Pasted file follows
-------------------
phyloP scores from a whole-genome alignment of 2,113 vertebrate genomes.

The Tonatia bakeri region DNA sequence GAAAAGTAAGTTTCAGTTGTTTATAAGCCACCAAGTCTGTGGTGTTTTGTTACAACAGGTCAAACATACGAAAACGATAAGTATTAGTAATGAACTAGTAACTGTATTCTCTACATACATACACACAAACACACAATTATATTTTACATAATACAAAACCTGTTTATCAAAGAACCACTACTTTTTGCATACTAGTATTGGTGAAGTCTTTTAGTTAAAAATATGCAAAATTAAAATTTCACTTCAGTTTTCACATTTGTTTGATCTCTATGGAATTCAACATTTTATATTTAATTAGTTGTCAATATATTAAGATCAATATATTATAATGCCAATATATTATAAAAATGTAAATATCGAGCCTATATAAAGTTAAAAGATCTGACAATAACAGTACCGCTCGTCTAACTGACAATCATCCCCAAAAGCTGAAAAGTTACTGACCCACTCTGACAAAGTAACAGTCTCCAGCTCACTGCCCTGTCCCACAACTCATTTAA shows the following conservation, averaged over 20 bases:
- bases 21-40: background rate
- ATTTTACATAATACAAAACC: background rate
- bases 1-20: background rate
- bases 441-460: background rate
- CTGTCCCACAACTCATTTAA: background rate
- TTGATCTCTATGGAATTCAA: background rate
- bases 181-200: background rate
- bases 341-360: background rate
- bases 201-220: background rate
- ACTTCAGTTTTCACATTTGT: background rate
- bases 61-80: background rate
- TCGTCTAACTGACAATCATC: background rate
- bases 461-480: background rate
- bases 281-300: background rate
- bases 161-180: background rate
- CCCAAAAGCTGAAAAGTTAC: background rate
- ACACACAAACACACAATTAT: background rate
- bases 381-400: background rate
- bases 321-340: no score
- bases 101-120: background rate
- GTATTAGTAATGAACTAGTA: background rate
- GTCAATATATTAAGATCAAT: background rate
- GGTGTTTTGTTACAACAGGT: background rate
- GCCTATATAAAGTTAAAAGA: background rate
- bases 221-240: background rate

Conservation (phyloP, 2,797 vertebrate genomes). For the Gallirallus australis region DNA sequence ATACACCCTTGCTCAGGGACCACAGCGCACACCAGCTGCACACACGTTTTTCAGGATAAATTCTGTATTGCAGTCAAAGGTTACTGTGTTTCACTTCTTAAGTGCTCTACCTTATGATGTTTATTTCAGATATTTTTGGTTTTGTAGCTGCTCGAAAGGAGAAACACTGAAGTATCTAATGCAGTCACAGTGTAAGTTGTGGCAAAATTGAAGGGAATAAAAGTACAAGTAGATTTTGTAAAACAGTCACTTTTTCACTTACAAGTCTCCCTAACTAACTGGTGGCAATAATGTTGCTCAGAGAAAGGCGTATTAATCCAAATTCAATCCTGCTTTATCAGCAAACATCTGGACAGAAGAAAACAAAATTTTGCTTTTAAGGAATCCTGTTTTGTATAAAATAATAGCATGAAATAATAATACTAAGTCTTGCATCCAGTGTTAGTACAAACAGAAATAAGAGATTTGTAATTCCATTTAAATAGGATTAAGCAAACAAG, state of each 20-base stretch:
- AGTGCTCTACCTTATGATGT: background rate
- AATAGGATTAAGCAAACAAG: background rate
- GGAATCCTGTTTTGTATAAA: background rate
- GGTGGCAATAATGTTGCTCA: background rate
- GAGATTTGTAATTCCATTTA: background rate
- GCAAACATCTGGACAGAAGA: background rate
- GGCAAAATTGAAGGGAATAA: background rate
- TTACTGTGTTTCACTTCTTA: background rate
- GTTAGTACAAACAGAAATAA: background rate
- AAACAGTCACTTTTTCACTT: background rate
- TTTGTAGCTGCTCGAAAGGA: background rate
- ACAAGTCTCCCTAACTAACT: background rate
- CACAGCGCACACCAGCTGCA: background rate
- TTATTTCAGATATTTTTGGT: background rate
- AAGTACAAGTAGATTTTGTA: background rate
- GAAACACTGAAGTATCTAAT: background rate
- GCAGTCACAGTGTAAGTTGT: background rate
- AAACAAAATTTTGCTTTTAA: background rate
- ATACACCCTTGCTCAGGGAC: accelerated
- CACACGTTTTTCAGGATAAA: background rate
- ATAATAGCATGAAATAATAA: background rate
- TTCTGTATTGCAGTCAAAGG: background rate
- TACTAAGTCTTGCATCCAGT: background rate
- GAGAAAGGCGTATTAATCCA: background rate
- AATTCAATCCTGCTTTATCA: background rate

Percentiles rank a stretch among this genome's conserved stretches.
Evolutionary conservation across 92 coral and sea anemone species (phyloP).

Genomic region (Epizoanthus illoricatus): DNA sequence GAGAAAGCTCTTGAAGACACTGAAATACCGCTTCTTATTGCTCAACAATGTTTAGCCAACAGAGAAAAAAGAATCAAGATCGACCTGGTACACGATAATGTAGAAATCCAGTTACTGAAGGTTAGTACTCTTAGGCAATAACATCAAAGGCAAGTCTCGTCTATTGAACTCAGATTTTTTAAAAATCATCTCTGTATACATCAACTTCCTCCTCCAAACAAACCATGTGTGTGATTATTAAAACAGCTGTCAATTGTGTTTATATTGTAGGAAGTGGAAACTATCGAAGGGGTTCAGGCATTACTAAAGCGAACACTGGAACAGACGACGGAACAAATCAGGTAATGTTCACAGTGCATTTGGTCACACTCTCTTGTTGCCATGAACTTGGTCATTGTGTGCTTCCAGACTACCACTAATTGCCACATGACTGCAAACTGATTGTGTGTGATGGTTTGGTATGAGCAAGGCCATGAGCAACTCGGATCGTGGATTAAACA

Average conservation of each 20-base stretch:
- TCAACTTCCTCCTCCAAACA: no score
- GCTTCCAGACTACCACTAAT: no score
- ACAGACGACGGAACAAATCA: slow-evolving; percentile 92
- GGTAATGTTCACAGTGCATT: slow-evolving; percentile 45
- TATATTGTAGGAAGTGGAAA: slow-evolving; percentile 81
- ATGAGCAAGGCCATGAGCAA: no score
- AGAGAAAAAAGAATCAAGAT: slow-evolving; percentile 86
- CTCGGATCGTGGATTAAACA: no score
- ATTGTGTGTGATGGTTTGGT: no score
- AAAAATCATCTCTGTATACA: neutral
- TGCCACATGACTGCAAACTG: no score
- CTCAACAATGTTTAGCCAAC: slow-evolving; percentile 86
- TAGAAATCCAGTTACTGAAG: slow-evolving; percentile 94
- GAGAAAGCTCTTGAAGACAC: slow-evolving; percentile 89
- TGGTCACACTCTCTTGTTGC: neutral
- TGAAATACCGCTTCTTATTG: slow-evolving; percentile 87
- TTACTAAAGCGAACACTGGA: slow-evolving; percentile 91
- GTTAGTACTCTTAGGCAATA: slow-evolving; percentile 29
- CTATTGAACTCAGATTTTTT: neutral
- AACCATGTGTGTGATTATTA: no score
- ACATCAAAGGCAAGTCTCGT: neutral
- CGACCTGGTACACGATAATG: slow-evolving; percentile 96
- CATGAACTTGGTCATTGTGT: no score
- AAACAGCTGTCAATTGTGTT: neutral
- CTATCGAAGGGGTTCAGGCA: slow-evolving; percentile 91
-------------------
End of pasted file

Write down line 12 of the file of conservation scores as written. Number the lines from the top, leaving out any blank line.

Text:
- ACTTCAGTTTTCACATTTGT: background rate